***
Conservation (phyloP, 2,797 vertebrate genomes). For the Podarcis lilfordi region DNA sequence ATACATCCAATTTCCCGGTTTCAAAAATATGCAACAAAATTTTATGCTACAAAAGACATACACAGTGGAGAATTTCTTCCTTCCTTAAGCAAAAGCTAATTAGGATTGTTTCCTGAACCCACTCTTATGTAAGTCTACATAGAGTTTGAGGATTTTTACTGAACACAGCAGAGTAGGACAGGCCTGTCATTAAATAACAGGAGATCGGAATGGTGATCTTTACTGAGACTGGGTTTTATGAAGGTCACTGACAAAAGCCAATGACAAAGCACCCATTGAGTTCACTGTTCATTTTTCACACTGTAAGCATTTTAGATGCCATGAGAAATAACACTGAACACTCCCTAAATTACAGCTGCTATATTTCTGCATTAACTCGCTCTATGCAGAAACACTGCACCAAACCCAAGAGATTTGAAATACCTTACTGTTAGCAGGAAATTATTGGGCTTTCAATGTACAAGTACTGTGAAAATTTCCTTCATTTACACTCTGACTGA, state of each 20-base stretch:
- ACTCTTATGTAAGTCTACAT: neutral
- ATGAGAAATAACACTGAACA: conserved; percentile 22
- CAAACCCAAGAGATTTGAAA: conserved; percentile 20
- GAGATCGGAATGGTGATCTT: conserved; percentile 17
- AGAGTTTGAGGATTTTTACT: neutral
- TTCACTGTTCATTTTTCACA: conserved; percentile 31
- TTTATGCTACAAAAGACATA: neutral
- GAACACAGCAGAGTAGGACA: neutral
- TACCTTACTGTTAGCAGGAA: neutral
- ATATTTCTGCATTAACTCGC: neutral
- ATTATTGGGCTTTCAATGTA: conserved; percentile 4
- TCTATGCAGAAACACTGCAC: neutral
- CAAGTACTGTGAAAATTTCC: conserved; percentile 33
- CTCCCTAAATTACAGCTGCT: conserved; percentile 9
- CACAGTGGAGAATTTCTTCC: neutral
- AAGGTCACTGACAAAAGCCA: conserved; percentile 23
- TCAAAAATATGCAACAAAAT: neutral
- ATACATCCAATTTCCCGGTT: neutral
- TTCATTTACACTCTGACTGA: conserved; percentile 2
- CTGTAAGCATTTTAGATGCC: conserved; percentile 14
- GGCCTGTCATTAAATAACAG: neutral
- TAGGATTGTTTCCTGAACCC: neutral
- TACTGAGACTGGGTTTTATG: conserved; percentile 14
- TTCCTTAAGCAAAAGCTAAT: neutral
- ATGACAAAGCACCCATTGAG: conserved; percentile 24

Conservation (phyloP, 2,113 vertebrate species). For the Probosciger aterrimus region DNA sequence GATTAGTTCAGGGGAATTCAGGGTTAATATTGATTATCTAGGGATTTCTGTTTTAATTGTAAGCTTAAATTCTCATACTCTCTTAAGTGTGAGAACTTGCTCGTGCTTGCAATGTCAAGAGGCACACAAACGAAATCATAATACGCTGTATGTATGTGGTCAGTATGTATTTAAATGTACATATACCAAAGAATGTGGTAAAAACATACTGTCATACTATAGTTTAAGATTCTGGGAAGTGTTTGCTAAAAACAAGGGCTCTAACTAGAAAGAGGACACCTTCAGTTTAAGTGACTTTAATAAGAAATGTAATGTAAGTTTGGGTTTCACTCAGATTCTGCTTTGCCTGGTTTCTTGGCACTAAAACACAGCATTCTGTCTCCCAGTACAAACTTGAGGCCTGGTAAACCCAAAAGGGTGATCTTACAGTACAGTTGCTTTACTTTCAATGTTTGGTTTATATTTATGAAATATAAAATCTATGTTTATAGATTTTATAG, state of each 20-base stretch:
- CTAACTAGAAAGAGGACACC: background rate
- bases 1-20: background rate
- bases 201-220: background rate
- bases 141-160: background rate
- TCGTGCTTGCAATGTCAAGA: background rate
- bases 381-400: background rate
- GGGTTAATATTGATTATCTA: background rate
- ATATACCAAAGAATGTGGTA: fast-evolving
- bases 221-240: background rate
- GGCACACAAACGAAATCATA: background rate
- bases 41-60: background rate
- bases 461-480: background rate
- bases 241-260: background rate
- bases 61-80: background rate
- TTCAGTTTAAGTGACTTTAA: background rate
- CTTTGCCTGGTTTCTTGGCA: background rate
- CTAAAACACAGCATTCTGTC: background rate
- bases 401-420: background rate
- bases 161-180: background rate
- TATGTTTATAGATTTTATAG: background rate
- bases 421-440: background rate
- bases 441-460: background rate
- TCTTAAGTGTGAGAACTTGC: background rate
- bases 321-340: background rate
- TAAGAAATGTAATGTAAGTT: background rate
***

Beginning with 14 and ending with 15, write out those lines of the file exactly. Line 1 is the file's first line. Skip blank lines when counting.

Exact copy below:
- CAAGTACTGTGAAAATTTCC: conserved; percentile 33
- CTCCCTAAATTACAGCTGCT: conserved; percentile 9